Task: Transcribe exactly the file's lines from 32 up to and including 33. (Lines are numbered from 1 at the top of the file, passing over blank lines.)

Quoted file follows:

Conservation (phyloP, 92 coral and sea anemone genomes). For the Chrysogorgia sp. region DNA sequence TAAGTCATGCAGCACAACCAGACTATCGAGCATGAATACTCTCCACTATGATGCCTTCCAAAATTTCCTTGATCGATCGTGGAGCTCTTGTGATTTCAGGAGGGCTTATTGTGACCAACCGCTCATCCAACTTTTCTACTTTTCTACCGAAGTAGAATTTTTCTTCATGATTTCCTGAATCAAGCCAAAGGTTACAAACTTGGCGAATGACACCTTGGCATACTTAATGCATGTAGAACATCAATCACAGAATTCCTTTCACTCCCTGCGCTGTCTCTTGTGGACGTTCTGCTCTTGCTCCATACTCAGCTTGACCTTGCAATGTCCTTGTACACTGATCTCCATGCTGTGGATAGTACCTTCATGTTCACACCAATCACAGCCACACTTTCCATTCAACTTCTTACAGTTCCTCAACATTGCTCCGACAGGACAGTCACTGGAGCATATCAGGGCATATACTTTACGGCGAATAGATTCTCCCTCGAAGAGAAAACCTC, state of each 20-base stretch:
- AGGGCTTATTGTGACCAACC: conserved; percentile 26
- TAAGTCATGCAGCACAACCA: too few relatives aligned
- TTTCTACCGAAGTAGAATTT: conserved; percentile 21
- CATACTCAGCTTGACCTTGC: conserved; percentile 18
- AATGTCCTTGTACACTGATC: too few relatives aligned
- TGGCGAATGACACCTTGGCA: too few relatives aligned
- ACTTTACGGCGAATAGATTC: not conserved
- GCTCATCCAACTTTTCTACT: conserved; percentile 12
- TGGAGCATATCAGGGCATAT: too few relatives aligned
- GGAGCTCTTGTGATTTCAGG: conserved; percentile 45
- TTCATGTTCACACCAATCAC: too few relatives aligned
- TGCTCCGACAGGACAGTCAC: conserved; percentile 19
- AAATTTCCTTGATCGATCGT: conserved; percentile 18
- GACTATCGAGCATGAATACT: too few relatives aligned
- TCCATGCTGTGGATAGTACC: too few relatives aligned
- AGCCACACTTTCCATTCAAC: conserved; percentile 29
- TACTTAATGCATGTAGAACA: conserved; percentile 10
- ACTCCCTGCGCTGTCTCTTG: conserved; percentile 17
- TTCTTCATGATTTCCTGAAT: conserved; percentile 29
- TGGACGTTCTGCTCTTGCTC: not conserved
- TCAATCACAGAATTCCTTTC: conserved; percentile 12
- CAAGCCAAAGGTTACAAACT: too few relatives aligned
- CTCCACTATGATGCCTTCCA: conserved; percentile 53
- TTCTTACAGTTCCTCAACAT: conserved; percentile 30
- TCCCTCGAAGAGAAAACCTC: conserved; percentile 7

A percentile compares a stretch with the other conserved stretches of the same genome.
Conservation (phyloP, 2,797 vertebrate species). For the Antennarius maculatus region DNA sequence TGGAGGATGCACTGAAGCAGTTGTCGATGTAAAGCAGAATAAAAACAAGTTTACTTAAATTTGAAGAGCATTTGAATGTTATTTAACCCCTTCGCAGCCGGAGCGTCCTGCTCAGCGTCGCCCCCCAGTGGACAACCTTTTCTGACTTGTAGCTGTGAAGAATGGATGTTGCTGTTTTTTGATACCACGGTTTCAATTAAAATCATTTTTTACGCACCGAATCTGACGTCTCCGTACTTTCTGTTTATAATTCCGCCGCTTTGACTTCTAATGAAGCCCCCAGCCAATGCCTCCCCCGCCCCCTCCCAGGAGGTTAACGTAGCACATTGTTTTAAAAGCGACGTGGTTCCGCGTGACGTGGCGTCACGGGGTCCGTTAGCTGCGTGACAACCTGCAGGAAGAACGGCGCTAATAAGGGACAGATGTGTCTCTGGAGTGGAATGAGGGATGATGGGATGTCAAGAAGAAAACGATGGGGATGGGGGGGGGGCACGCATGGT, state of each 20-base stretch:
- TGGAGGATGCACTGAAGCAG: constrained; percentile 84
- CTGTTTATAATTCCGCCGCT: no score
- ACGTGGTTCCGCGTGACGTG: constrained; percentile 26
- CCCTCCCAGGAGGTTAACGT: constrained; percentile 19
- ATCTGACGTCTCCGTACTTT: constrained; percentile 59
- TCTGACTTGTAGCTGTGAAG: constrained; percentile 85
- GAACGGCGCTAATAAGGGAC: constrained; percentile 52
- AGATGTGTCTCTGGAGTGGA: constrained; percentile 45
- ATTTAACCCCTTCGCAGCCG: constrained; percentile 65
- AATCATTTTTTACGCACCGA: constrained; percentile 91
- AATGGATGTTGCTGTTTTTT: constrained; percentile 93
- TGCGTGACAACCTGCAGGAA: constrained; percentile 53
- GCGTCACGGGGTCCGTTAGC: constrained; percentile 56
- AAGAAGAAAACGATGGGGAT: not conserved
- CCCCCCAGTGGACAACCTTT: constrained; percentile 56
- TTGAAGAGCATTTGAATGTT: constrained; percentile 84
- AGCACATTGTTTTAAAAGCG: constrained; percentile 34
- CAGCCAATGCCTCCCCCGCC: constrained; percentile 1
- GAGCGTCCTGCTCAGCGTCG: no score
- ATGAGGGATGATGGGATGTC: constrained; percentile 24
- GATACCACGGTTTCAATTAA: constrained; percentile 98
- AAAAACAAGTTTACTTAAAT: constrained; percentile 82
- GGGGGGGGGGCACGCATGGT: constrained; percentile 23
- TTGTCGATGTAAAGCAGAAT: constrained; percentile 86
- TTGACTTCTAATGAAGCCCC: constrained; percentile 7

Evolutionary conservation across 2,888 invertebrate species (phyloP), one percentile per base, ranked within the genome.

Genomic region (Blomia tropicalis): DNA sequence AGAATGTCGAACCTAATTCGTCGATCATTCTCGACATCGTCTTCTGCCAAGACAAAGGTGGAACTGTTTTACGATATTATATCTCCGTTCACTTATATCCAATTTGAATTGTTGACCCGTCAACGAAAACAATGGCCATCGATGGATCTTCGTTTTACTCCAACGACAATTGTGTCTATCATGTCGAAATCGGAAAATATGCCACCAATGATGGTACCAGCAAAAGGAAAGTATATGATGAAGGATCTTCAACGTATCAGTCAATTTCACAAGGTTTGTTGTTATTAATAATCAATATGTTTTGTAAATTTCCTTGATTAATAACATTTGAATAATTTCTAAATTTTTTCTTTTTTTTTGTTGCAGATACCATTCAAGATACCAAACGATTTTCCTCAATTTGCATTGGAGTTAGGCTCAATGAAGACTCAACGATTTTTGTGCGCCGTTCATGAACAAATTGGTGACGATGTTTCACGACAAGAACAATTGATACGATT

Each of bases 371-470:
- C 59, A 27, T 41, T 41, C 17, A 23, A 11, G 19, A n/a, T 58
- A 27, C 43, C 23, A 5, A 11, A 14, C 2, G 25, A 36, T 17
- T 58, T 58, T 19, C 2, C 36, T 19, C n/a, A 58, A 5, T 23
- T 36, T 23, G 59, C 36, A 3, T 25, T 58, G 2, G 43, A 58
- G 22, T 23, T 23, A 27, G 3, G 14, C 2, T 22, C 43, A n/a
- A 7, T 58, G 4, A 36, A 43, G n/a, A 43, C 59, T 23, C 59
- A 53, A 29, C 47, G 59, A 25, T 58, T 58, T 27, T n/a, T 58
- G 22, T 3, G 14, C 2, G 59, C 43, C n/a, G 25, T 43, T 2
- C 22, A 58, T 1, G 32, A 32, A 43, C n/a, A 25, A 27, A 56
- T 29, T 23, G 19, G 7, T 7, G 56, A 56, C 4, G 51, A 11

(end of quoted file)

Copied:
- CCCTCCCAGGAGGTTAACGT: constrained; percentile 19
- ATCTGACGTCTCCGTACTTT: constrained; percentile 59